AFR Article_ 09.02.2022

House prices bounced 1.1 per cent in January, boosted by small gains in Sydney and Melbourne, but the longer-term trend shows a weakening in growth across the capitals, the latest CoreLogic data shows.

All capital cities posted a rise in the median dwelling values during the month, including Melbourne, which rebounded from December’s 0.1 per cent decline.

Brisbane and Adelaide led the charge. Brisbane’s dwelling values rose 2.3 per cent, and in Adelaide they climbed 2.2 per cent, while Hobart and Canberra each gained more than 1 per cent each.

Sydney and Perth rose by 0.6 per cent each, Darwin was up by 0.5 per cent and Melbourne by 0.2 per cent.

‘‘January is a bit harder to read because volumes are much thinner, so I wouldn’t read too much into it, including trends,’’ said Tim Lawless, CoreLogic’s research director.

‘‘Looking at the longer-term trend, though, it’s quite clear that most of the capital cities are slowing in the rate of growth, even Brisbane and Adelaide.’’

In the three months ended January 31, Sydney’s median values rose 1.8 per cent and Melbourne’s increased 0.8 per cent. The gains were markedly lower than the jump recorded in October-December when Sydney’s median values climbed 2.7 per cent and Melbourne’s by 1.5 per cent.

AMP Capital chief economist Shane Oliver said the prospects for interest rate increases would hit every market, but Melbourne would bear the brunt.

‘‘Melbourne is the most exposed because of the large supply overhang, and it has a more fragile economy given the damage done by multiple long lockdowns,’’ he said. ‘‘Sydney is also exposed given the strong price gains in the past year, which created a big affordability problem, forcing people to relocate elsewhere.’’

Brisbane rose 8.3 per cent in the past three months, a 0.2 percentage point drop from October to December.

Hobart posted a 3.4 per cent growth over three months and Canberra 3.7 per cent, also both lower than the October to December quarter.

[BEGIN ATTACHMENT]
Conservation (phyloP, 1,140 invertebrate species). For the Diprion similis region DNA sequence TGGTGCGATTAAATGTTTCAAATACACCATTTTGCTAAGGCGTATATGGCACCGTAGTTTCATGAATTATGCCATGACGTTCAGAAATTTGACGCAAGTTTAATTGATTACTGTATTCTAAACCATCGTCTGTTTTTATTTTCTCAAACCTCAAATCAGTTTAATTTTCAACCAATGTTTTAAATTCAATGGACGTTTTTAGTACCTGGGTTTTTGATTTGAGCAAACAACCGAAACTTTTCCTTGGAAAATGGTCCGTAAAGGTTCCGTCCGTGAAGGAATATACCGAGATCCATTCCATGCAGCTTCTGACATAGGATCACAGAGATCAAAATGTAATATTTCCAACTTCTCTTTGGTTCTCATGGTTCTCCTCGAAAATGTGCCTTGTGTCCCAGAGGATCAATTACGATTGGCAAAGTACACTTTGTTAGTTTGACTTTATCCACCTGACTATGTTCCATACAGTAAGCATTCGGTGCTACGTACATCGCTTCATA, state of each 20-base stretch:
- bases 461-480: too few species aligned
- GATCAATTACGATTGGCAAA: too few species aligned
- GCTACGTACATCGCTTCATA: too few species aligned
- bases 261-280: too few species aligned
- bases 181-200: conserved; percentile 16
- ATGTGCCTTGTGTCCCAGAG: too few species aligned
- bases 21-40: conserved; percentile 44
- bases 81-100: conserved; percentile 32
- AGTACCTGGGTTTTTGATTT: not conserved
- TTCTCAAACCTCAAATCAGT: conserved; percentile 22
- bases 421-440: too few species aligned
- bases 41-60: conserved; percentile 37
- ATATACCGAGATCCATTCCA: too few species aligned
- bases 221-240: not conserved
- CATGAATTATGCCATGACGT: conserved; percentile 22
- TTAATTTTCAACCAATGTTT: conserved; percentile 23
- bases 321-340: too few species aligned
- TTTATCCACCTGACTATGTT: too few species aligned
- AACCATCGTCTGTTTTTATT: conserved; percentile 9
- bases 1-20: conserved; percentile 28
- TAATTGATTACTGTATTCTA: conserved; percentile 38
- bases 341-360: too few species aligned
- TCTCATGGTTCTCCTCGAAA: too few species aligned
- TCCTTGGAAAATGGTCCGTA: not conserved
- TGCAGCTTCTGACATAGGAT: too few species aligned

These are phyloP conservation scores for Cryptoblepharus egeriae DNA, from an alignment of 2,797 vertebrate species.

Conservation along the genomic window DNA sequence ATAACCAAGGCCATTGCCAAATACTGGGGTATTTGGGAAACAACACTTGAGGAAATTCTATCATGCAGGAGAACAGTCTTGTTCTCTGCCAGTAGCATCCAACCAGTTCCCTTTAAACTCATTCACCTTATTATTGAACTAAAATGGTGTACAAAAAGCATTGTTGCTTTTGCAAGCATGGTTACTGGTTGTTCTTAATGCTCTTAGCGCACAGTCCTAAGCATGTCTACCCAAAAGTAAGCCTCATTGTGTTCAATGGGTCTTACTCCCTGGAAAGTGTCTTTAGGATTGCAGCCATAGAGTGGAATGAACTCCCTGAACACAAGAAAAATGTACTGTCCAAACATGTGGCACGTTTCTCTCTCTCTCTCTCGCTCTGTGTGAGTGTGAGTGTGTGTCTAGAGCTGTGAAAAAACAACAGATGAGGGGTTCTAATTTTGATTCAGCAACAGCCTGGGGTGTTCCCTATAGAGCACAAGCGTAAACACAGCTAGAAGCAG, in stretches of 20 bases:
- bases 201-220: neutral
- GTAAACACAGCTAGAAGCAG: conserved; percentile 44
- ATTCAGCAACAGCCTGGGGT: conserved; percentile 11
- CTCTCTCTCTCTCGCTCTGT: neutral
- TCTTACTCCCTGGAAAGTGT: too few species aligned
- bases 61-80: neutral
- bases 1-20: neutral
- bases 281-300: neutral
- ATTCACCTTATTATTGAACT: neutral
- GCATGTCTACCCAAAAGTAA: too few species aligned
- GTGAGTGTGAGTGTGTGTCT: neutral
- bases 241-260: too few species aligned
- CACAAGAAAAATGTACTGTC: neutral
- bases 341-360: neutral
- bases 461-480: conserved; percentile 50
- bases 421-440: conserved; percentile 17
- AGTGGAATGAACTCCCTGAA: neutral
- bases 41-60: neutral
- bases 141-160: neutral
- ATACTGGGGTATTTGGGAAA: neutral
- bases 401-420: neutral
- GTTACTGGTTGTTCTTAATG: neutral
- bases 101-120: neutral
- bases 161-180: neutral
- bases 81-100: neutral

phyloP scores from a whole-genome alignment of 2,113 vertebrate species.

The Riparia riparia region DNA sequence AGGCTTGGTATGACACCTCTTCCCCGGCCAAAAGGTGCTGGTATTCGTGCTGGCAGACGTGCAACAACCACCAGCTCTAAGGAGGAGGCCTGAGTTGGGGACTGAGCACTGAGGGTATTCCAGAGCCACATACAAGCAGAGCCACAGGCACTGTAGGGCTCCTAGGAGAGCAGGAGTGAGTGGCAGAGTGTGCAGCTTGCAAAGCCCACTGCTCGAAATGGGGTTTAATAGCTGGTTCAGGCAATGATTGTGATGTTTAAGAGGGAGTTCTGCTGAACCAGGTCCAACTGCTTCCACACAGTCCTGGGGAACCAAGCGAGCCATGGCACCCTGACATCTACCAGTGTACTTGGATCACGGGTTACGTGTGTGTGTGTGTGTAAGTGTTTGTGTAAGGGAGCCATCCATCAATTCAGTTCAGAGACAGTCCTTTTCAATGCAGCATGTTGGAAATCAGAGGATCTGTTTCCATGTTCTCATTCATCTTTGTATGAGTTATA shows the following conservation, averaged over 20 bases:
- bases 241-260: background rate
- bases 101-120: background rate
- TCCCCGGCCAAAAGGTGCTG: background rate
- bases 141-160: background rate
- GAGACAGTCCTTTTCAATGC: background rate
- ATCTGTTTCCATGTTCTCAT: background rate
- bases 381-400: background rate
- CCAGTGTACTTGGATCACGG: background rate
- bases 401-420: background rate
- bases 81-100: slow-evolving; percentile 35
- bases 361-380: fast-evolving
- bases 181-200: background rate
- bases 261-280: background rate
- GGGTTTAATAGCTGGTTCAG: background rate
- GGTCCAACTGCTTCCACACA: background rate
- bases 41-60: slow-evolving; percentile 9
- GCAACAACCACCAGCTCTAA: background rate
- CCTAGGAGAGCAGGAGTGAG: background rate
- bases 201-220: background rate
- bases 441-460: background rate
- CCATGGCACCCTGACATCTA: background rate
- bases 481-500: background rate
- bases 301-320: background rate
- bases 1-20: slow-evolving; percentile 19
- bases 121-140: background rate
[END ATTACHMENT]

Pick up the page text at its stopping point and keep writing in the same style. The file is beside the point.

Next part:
While home values are still on track to slow sharply in the next 12 months, price growth could re-accelerate in the near term following a steep drop in listings in January, said Louis Christopher, SQM Research managing director.

The number of listings of less than 30 days have plummeted by 27.6 per cent nationwide over the month, with only 49,215 new properties added on to the market, the SQM data shows.

‘‘Vendors appear to be holding off, so there was no sense of panic selling,’’ said Mr Christopher.

‘‘I think the risks have moved to the upside that prices will rise by more than expected during the March quarter.’’

The Reserve Bank of Australia yesterday kept the cash rate at a record low 0.1 per cent, but the central bank upgraded its inflation forecast to 3.25 per cent this year.

Dr Oliver said the RBA could start raising interest rates as early as June, following the higher-than-expected inflation reading last month.

Dr Oliver has lowered his forecast for growth in Sydney and Melbourne to zero and 2 per cent this year, down from his previous forecast of 5 per cent.

Nationally, he now expects prices to rise 3 per cent, down from 5 per cent.

Mr Lawless said the high level of household debt in Sydney and Melbourne also made them more vulnerable to interest rate increases.

‘‘Sydney and Melbourne have much higher median house prices, now both over a million dollars, so arguably household debt levels would be higher as well,’’ he said.

‘‘Sydney is around 10 times debt to income ratio, while Melbourne is approaching nine times, so arguably households would have stretched their budgets a bit more thinly.

‘‘They could be the markets that are a little bit more at risk.’’